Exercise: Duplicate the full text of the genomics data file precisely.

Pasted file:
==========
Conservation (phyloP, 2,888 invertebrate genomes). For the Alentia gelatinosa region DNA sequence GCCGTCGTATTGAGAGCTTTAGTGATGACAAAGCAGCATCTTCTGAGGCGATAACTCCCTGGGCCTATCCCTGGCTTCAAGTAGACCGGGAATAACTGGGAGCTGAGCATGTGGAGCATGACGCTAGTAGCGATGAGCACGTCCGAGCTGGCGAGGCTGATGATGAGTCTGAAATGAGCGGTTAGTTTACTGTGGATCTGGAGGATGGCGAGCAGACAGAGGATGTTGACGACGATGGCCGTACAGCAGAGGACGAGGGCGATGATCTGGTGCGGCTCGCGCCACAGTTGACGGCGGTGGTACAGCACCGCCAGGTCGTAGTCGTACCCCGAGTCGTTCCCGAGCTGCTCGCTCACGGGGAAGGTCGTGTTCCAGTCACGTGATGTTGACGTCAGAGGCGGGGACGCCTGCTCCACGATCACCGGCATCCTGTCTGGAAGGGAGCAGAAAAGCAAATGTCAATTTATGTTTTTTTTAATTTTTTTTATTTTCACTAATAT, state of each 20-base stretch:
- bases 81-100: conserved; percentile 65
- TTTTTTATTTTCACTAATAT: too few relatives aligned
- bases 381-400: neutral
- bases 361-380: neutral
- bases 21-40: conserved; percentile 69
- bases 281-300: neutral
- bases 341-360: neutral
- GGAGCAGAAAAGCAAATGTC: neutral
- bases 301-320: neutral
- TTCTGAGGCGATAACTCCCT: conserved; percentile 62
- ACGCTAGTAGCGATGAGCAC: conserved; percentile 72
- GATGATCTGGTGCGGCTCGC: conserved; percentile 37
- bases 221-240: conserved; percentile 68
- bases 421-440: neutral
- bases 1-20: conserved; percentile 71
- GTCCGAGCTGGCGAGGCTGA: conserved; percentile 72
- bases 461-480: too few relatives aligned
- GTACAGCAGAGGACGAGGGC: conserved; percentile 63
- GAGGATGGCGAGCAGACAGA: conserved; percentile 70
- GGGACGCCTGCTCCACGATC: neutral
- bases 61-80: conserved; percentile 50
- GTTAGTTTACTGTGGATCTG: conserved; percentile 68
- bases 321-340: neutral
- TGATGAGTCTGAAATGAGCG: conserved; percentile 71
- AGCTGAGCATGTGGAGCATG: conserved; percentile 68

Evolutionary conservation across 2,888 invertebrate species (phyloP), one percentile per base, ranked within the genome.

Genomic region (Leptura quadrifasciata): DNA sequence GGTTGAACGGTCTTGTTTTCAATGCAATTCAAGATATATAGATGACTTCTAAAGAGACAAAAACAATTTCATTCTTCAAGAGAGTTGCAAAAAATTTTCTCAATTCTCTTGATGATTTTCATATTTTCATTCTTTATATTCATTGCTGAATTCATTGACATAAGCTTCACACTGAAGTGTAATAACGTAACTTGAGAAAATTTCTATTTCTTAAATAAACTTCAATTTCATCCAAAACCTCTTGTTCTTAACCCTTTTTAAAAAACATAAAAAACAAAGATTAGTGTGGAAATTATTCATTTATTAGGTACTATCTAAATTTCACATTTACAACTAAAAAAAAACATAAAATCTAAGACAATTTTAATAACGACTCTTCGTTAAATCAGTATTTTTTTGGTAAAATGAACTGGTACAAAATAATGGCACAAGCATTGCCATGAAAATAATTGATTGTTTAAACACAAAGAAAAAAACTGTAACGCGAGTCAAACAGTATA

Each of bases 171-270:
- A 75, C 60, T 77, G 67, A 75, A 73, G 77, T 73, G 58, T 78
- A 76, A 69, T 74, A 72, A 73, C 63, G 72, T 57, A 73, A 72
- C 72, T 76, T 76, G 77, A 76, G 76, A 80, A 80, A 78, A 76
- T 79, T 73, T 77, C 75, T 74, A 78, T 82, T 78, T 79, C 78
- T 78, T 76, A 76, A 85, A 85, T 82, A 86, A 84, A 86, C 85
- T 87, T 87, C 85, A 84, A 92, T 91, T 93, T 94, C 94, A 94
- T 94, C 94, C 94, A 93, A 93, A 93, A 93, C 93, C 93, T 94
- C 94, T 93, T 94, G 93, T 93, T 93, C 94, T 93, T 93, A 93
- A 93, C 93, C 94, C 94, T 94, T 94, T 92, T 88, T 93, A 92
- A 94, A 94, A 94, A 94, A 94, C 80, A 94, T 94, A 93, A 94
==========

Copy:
Conservation (phyloP, 2,888 invertebrate genomes). For the Alentia gelatinosa region DNA sequence GCCGTCGTATTGAGAGCTTTAGTGATGACAAAGCAGCATCTTCTGAGGCGATAACTCCCTGGGCCTATCCCTGGCTTCAAGTAGACCGGGAATAACTGGGAGCTGAGCATGTGGAGCATGACGCTAGTAGCGATGAGCACGTCCGAGCTGGCGAGGCTGATGATGAGTCTGAAATGAGCGGTTAGTTTACTGTGGATCTGGAGGATGGCGAGCAGACAGAGGATGTTGACGACGATGGCCGTACAGCAGAGGACGAGGGCGATGATCTGGTGCGGCTCGCGCCACAGTTGACGGCGGTGGTACAGCACCGCCAGGTCGTAGTCGTACCCCGAGTCGTTCCCGAGCTGCTCGCTCACGGGGAAGGTCGTGTTCCAGTCACGTGATGTTGACGTCAGAGGCGGGGACGCCTGCTCCACGATCACCGGCATCCTGTCTGGAAGGGAGCAGAAAAGCAAATGTCAATTTATGTTTTTTTTAATTTTTTTTATTTTCACTAATAT, state of each 20-base stretch:
- bases 81-100: conserved; percentile 65
- TTTTTTATTTTCACTAATAT: too few relatives aligned
- bases 381-400: neutral
- bases 361-380: neutral
- bases 21-40: conserved; percentile 69
- bases 281-300: neutral
- bases 341-360: neutral
- GGAGCAGAAAAGCAAATGTC: neutral
- bases 301-320: neutral
- TTCTGAGGCGATAACTCCCT: conserved; percentile 62
- ACGCTAGTAGCGATGAGCAC: conserved; percentile 72
- GATGATCTGGTGCGGCTCGC: conserved; percentile 37
- bases 221-240: conserved; percentile 68
- bases 421-440: neutral
- bases 1-20: conserved; percentile 71
- GTCCGAGCTGGCGAGGCTGA: conserved; percentile 72
- bases 461-480: too few relatives aligned
- GTACAGCAGAGGACGAGGGC: conserved; percentile 63
- GAGGATGGCGAGCAGACAGA: conserved; percentile 70
- GGGACGCCTGCTCCACGATC: neutral
- bases 61-80: conserved; percentile 50
- GTTAGTTTACTGTGGATCTG: conserved; percentile 68
- bases 321-340: neutral
- TGATGAGTCTGAAATGAGCG: conserved; percentile 71
- AGCTGAGCATGTGGAGCATG: conserved; percentile 68

Evolutionary conservation across 2,888 invertebrate species (phyloP), one percentile per base, ranked within the genome.

Genomic region (Leptura quadrifasciata): DNA sequence GGTTGAACGGTCTTGTTTTCAATGCAATTCAAGATATATAGATGACTTCTAAAGAGACAAAAACAATTTCATTCTTCAAGAGAGTTGCAAAAAATTTTCTCAATTCTCTTGATGATTTTCATATTTTCATTCTTTATATTCATTGCTGAATTCATTGACATAAGCTTCACACTGAAGTGTAATAACGTAACTTGAGAAAATTTCTATTTCTTAAATAAACTTCAATTTCATCCAAAACCTCTTGTTCTTAACCCTTTTTAAAAAACATAAAAAACAAAGATTAGTGTGGAAATTATTCATTTATTAGGTACTATCTAAATTTCACATTTACAACTAAAAAAAAACATAAAATCTAAGACAATTTTAATAACGACTCTTCGTTAAATCAGTATTTTTTTGGTAAAATGAACTGGTACAAAATAATGGCACAAGCATTGCCATGAAAATAATTGATTGTTTAAACACAAAGAAAAAAACTGTAACGCGAGTCAAACAGTATA

Each of bases 171-270:
- A 75, C 60, T 77, G 67, A 75, A 73, G 77, T 73, G 58, T 78
- A 76, A 69, T 74, A 72, A 73, C 63, G 72, T 57, A 73, A 72
- C 72, T 76, T 76, G 77, A 76, G 76, A 80, A 80, A 78, A 76
- T 79, T 73, T 77, C 75, T 74, A 78, T 82, T 78, T 79, C 78
- T 78, T 76, A 76, A 85, A 85, T 82, A 86, A 84, A 86, C 85
- T 87, T 87, C 85, A 84, A 92, T 91, T 93, T 94, C 94, A 94
- T 94, C 94, C 94, A 93, A 93, A 93, A 93, C 93, C 93, T 94
- C 94, T 93, T 94, G 93, T 93, T 93, C 94, T 93, T 93, A 93
- A 93, C 93, C 94, C 94, T 94, T 94, T 92, T 88, T 93, A 92
- A 94, A 94, A 94, A 94, A 94, C 80, A 94, T 94, A 93, A 94